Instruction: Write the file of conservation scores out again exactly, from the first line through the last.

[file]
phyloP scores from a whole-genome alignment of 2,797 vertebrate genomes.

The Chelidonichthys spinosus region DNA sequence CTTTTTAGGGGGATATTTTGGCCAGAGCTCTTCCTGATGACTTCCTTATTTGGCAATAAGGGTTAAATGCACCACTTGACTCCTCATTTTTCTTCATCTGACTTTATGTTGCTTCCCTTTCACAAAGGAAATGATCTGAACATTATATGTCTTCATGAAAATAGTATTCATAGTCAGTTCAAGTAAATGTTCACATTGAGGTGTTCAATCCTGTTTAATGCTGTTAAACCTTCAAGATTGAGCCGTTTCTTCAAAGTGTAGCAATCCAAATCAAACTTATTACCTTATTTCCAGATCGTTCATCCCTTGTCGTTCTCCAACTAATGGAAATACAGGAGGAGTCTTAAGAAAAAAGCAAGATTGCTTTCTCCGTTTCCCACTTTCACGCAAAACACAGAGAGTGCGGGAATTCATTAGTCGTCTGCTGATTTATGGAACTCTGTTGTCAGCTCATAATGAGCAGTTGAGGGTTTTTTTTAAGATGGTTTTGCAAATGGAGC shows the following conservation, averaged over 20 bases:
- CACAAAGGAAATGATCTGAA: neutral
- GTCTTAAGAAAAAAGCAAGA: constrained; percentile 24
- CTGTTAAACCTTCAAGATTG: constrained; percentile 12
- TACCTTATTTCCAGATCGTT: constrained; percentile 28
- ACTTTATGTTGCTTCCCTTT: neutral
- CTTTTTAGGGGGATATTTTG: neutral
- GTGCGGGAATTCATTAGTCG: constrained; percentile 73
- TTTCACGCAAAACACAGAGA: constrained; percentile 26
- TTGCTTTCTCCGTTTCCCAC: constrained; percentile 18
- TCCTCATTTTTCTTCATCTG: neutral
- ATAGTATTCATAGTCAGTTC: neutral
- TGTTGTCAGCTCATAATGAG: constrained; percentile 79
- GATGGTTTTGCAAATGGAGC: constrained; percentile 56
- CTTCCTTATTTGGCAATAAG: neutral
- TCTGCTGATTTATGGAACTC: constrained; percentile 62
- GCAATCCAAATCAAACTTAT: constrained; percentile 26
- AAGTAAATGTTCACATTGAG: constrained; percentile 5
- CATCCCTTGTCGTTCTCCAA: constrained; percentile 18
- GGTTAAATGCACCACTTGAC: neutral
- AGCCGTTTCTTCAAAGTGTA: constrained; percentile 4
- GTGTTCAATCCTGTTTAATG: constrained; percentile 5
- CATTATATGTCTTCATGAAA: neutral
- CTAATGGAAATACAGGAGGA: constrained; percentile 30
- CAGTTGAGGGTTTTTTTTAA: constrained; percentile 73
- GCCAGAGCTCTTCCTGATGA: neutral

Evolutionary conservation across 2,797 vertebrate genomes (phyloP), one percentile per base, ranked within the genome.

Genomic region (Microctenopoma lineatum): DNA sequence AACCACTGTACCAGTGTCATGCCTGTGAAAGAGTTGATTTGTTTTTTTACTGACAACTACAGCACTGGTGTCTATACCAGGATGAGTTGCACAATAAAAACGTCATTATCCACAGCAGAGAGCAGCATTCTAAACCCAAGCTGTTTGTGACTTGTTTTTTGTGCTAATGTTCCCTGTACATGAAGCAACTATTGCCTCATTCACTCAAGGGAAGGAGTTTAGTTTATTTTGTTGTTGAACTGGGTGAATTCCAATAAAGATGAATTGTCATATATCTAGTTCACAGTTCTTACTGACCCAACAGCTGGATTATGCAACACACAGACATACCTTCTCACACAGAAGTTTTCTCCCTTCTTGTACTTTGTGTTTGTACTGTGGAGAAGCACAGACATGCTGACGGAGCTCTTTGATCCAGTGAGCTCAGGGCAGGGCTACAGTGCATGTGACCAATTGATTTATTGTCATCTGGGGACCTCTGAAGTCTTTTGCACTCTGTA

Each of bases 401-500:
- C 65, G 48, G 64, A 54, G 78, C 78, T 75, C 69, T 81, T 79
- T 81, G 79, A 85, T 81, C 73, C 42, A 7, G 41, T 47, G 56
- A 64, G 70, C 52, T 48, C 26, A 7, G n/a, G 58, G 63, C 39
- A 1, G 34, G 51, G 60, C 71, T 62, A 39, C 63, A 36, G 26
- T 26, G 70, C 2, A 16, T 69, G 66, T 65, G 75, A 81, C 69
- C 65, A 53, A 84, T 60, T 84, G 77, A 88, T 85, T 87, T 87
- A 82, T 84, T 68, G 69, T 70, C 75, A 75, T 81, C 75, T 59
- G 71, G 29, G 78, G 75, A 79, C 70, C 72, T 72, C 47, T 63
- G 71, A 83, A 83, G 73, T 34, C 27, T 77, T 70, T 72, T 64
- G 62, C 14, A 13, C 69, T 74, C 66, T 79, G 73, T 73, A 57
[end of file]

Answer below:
phyloP scores from a whole-genome alignment of 2,797 vertebrate genomes.

The Chelidonichthys spinosus region DNA sequence CTTTTTAGGGGGATATTTTGGCCAGAGCTCTTCCTGATGACTTCCTTATTTGGCAATAAGGGTTAAATGCACCACTTGACTCCTCATTTTTCTTCATCTGACTTTATGTTGCTTCCCTTTCACAAAGGAAATGATCTGAACATTATATGTCTTCATGAAAATAGTATTCATAGTCAGTTCAAGTAAATGTTCACATTGAGGTGTTCAATCCTGTTTAATGCTGTTAAACCTTCAAGATTGAGCCGTTTCTTCAAAGTGTAGCAATCCAAATCAAACTTATTACCTTATTTCCAGATCGTTCATCCCTTGTCGTTCTCCAACTAATGGAAATACAGGAGGAGTCTTAAGAAAAAAGCAAGATTGCTTTCTCCGTTTCCCACTTTCACGCAAAACACAGAGAGTGCGGGAATTCATTAGTCGTCTGCTGATTTATGGAACTCTGTTGTCAGCTCATAATGAGCAGTTGAGGGTTTTTTTTAAGATGGTTTTGCAAATGGAGC shows the following conservation, averaged over 20 bases:
- CACAAAGGAAATGATCTGAA: neutral
- GTCTTAAGAAAAAAGCAAGA: constrained; percentile 24
- CTGTTAAACCTTCAAGATTG: constrained; percentile 12
- TACCTTATTTCCAGATCGTT: constrained; percentile 28
- ACTTTATGTTGCTTCCCTTT: neutral
- CTTTTTAGGGGGATATTTTG: neutral
- GTGCGGGAATTCATTAGTCG: constrained; percentile 73
- TTTCACGCAAAACACAGAGA: constrained; percentile 26
- TTGCTTTCTCCGTTTCCCAC: constrained; percentile 18
- TCCTCATTTTTCTTCATCTG: neutral
- ATAGTATTCATAGTCAGTTC: neutral
- TGTTGTCAGCTCATAATGAG: constrained; percentile 79
- GATGGTTTTGCAAATGGAGC: constrained; percentile 56
- CTTCCTTATTTGGCAATAAG: neutral
- TCTGCTGATTTATGGAACTC: constrained; percentile 62
- GCAATCCAAATCAAACTTAT: constrained; percentile 26
- AAGTAAATGTTCACATTGAG: constrained; percentile 5
- CATCCCTTGTCGTTCTCCAA: constrained; percentile 18
- GGTTAAATGCACCACTTGAC: neutral
- AGCCGTTTCTTCAAAGTGTA: constrained; percentile 4
- GTGTTCAATCCTGTTTAATG: constrained; percentile 5
- CATTATATGTCTTCATGAAA: neutral
- CTAATGGAAATACAGGAGGA: constrained; percentile 30
- CAGTTGAGGGTTTTTTTTAA: constrained; percentile 73
- GCCAGAGCTCTTCCTGATGA: neutral

Evolutionary conservation across 2,797 vertebrate genomes (phyloP), one percentile per base, ranked within the genome.

Genomic region (Microctenopoma lineatum): DNA sequence AACCACTGTACCAGTGTCATGCCTGTGAAAGAGTTGATTTGTTTTTTTACTGACAACTACAGCACTGGTGTCTATACCAGGATGAGTTGCACAATAAAAACGTCATTATCCACAGCAGAGAGCAGCATTCTAAACCCAAGCTGTTTGTGACTTGTTTTTTGTGCTAATGTTCCCTGTACATGAAGCAACTATTGCCTCATTCACTCAAGGGAAGGAGTTTAGTTTATTTTGTTGTTGAACTGGGTGAATTCCAATAAAGATGAATTGTCATATATCTAGTTCACAGTTCTTACTGACCCAACAGCTGGATTATGCAACACACAGACATACCTTCTCACACAGAAGTTTTCTCCCTTCTTGTACTTTGTGTTTGTACTGTGGAGAAGCACAGACATGCTGACGGAGCTCTTTGATCCAGTGAGCTCAGGGCAGGGCTACAGTGCATGTGACCAATTGATTTATTGTCATCTGGGGACCTCTGAAGTCTTTTGCACTCTGTA

Each of bases 401-500:
- C 65, G 48, G 64, A 54, G 78, C 78, T 75, C 69, T 81, T 79
- T 81, G 79, A 85, T 81, C 73, C 42, A 7, G 41, T 47, G 56
- A 64, G 70, C 52, T 48, C 26, A 7, G n/a, G 58, G 63, C 39
- A 1, G 34, G 51, G 60, C 71, T 62, A 39, C 63, A 36, G 26
- T 26, G 70, C 2, A 16, T 69, G 66, T 65, G 75, A 81, C 69
- C 65, A 53, A 84, T 60, T 84, G 77, A 88, T 85, T 87, T 87
- A 82, T 84, T 68, G 69, T 70, C 75, A 75, T 81, C 75, T 59
- G 71, G 29, G 78, G 75, A 79, C 70, C 72, T 72, C 47, T 63
- G 71, A 83, A 83, G 73, T 34, C 27, T 77, T 70, T 72, T 64
- G 62, C 14, A 13, C 69, T 74, C 66, T 79, G 73, T 73, A 57